Philip II of Macedon Biography
(King of Ancient Greek Kingdom of Macedon)
Born: 382 BC
Born In: Pella, Greece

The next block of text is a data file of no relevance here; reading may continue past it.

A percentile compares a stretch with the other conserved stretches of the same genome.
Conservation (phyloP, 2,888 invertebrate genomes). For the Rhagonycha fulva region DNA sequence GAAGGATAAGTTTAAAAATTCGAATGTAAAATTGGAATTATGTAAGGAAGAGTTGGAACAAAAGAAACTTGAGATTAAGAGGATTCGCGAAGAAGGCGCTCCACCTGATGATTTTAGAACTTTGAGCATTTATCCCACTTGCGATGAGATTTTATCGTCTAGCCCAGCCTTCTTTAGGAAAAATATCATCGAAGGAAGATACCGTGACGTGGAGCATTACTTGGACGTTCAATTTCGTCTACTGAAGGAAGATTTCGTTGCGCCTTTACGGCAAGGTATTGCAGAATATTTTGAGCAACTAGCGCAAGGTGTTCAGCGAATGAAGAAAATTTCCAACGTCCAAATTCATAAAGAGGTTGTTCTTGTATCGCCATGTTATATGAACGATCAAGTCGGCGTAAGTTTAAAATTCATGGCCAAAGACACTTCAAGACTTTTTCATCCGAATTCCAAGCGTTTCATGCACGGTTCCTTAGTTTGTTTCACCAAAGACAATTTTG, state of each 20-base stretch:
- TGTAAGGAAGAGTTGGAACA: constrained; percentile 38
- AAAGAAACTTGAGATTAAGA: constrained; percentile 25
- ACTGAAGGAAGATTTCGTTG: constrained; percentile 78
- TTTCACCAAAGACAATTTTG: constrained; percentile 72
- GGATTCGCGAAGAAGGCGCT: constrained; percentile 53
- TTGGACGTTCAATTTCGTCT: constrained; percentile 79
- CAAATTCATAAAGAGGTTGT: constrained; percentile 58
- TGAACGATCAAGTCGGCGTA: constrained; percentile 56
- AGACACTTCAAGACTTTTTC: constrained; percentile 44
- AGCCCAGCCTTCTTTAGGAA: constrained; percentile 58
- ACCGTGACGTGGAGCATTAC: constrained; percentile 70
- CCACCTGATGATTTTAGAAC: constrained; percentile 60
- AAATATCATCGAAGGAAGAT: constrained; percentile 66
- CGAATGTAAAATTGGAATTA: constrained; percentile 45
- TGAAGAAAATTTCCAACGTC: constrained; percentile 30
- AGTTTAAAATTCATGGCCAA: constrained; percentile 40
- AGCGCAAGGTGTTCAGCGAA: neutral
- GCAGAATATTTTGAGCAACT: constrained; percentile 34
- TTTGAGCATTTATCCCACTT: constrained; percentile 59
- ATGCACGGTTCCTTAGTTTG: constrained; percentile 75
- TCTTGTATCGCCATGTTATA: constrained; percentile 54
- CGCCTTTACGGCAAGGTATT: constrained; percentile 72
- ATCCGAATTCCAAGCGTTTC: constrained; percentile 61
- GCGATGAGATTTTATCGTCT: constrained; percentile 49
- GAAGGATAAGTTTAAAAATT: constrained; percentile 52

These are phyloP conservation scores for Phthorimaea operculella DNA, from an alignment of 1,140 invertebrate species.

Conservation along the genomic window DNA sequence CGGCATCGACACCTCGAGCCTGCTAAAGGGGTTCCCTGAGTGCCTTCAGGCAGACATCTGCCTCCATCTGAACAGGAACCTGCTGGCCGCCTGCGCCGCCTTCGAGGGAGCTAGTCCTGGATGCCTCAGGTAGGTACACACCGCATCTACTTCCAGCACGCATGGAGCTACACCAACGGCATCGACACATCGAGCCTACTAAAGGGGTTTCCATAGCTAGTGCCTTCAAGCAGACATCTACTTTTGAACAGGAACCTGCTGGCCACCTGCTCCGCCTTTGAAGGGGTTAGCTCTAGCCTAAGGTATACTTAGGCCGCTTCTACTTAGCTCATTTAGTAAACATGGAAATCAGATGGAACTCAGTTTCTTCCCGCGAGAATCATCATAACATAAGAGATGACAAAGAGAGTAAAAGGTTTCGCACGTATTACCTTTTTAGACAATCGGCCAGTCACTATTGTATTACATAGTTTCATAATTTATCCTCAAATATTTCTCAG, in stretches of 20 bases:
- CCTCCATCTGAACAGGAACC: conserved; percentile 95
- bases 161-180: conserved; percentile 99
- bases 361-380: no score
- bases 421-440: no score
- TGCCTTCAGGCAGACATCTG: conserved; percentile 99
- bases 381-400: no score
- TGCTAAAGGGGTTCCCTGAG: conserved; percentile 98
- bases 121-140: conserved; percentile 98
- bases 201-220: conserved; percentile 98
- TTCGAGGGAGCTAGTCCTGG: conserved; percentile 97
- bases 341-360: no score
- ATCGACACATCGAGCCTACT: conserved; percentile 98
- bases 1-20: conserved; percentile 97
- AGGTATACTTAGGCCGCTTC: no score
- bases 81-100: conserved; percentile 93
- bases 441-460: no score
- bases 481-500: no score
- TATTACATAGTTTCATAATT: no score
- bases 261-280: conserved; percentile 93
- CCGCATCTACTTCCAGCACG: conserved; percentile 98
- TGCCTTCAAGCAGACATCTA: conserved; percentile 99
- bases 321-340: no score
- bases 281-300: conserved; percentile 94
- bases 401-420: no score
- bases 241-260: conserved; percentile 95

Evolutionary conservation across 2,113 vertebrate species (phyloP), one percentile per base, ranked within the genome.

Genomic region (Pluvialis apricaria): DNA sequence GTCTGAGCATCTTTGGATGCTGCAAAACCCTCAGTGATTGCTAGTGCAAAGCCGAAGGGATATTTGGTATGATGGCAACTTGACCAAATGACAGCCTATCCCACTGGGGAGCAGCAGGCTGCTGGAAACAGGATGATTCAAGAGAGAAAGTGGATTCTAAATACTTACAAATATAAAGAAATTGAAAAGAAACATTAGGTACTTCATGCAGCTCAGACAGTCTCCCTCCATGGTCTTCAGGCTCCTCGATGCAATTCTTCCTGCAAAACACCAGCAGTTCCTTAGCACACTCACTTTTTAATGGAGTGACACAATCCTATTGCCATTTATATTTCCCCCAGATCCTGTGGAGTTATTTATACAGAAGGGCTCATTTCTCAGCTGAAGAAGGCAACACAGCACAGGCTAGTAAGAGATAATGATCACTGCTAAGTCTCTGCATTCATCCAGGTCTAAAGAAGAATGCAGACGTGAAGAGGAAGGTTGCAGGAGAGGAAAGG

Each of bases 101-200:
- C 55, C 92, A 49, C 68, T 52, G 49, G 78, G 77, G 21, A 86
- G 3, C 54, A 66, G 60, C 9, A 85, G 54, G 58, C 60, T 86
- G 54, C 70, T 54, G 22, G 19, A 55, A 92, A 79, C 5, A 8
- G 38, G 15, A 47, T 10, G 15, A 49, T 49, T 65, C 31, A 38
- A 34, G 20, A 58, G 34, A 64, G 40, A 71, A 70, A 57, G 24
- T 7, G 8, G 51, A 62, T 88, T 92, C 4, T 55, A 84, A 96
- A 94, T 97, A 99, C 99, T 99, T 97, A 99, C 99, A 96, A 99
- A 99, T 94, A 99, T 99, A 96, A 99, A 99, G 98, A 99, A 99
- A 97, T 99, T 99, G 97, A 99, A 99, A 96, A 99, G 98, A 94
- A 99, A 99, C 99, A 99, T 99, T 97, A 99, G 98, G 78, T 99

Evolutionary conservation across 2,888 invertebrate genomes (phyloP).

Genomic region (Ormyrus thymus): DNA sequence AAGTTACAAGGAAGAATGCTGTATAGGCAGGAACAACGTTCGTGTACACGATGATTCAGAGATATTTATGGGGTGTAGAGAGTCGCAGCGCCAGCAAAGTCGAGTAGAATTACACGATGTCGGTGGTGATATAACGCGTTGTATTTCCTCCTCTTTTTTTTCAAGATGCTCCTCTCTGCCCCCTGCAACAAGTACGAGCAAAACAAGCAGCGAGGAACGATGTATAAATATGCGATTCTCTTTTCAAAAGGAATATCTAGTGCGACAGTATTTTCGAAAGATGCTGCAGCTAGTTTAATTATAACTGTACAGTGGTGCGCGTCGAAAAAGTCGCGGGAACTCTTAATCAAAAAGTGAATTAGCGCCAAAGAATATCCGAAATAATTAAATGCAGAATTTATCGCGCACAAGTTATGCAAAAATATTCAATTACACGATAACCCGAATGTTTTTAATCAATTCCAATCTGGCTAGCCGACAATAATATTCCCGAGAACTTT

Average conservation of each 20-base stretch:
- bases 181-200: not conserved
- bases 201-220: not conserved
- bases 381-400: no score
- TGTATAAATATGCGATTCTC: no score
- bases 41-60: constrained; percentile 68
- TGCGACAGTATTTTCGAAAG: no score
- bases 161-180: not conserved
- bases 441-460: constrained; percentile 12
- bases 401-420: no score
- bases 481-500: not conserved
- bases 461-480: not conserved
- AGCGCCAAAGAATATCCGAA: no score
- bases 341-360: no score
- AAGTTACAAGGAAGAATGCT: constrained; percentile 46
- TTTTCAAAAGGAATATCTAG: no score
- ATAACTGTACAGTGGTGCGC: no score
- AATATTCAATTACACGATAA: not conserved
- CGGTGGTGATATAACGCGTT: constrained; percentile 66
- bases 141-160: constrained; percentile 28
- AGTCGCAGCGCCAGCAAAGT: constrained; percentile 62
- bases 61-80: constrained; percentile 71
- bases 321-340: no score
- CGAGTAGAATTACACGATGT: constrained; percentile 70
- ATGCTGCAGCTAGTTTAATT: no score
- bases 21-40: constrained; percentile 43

Philip II of Macedon was a king who ruled the Ancient Greek kingdom of Macedon from 359 to 336 B.C. He is often remembered as father of Alexander the Great who became his successor after his assassination in 336 B.C. Philip II was a proficient king as well as an excellent military commander. During his youth, Philip was taken to Thebes where he was held a captive. Even in his captivity, Philip learned military and diplomatic strategies from Epaminondas. When he ascended to the Macedonian throne, the country’s economy was suffering and the nation was on the verge of collapse. Despite the pressures faced by the new king, he put his diplomatic skills to use and succeeded in defeating his enemies and obstacles. Philip attacked and captured the Greek cities of Potidaea, Pydna and Methone. He had defeated many of his enemies in northern Greece by 352 B.C., but failed to capture the pass of Thermopylae as it was guarded by the Greek forces of Achaeans, Spartans, and Athenians. Philip was assassinated in 336 B.C. at the ancient capital of the kingdom of Macedon. The reasons behind his murder are difficult to comprehend since there are many theories surrounding his assassination.